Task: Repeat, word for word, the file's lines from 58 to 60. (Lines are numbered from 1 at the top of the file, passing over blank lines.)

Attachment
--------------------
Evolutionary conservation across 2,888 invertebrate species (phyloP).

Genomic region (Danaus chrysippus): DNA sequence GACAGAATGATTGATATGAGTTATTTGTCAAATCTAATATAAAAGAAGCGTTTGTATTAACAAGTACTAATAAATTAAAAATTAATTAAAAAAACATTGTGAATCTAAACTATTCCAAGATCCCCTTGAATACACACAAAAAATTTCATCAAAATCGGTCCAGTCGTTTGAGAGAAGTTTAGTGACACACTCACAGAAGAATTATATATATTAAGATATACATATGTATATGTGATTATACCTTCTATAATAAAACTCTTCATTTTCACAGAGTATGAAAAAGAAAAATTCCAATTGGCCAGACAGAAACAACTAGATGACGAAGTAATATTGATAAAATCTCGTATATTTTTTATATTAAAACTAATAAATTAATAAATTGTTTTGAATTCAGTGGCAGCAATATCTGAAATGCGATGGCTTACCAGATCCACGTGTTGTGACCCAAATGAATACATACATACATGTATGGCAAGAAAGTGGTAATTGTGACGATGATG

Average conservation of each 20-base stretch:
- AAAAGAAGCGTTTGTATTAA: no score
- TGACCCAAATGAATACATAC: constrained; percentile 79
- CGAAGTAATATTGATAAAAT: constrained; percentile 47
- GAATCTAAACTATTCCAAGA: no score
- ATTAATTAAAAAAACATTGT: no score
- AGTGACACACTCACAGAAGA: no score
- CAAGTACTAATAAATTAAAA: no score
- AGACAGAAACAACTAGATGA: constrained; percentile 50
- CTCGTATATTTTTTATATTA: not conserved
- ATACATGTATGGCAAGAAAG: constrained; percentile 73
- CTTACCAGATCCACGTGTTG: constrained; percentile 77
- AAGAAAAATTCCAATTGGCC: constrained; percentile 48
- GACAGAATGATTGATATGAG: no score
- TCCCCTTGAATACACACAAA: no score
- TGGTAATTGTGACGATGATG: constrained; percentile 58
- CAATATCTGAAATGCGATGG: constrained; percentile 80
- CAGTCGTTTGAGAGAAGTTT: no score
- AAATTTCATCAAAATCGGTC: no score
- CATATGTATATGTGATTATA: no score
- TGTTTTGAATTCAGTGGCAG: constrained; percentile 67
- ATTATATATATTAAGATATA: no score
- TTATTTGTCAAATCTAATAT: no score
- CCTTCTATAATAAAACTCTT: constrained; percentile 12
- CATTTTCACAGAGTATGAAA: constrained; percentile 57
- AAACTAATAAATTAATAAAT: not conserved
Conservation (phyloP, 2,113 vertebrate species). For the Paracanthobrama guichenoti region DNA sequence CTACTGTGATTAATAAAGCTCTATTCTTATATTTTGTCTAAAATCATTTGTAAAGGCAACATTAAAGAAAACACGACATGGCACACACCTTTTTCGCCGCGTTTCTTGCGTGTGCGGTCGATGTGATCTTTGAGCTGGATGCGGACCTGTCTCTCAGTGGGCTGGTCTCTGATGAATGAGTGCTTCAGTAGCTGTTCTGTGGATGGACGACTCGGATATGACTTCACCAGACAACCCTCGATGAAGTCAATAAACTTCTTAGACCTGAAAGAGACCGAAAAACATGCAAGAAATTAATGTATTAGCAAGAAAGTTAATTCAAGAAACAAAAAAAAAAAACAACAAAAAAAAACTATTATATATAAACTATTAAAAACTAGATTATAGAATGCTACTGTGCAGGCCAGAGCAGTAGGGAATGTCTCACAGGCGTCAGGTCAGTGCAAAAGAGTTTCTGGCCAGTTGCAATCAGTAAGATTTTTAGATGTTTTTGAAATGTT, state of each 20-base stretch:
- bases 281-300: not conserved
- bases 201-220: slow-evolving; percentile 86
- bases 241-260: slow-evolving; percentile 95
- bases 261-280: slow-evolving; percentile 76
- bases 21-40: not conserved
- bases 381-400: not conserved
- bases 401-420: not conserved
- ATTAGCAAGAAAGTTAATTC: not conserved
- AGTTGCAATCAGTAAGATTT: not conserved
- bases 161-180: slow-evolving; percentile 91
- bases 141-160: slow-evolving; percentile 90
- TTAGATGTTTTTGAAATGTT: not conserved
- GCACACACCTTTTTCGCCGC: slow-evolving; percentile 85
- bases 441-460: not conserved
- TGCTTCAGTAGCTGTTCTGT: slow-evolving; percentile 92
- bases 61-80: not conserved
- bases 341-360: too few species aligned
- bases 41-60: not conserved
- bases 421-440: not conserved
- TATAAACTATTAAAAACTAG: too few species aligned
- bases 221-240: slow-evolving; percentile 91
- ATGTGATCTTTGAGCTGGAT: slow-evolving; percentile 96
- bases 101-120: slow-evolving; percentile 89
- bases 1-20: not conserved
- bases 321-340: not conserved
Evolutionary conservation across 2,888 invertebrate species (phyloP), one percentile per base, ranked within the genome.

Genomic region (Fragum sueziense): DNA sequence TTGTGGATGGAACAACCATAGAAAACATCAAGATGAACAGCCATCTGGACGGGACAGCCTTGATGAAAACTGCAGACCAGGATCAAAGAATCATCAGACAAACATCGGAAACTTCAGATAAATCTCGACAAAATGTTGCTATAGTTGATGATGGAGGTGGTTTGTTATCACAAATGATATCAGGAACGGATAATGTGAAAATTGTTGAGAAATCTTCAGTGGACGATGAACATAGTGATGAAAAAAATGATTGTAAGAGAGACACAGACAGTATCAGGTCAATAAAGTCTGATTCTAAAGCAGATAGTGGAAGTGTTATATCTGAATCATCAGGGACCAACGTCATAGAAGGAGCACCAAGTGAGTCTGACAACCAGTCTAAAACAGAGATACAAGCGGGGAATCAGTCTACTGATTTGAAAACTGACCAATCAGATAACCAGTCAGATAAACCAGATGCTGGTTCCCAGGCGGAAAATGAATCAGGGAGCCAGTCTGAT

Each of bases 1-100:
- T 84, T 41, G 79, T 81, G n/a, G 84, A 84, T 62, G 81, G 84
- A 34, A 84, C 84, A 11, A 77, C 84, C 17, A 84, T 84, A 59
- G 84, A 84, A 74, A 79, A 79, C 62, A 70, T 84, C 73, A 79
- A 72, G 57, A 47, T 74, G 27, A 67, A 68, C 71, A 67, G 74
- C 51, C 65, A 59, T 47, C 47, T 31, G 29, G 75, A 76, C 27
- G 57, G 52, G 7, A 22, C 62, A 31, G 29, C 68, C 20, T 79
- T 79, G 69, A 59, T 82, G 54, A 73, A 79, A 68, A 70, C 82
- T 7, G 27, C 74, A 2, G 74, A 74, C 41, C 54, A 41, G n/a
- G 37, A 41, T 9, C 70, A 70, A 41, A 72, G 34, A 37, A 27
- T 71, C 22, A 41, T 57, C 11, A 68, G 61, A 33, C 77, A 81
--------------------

- T 84, T 41, G 79, T 81, G n/a, G 84, A 84, T 62, G 81, G 84
- A 34, A 84, C 84, A 11, A 77, C 84, C 17, A 84, T 84, A 59
- G 84, A 84, A 74, A 79, A 79, C 62, A 70, T 84, C 73, A 79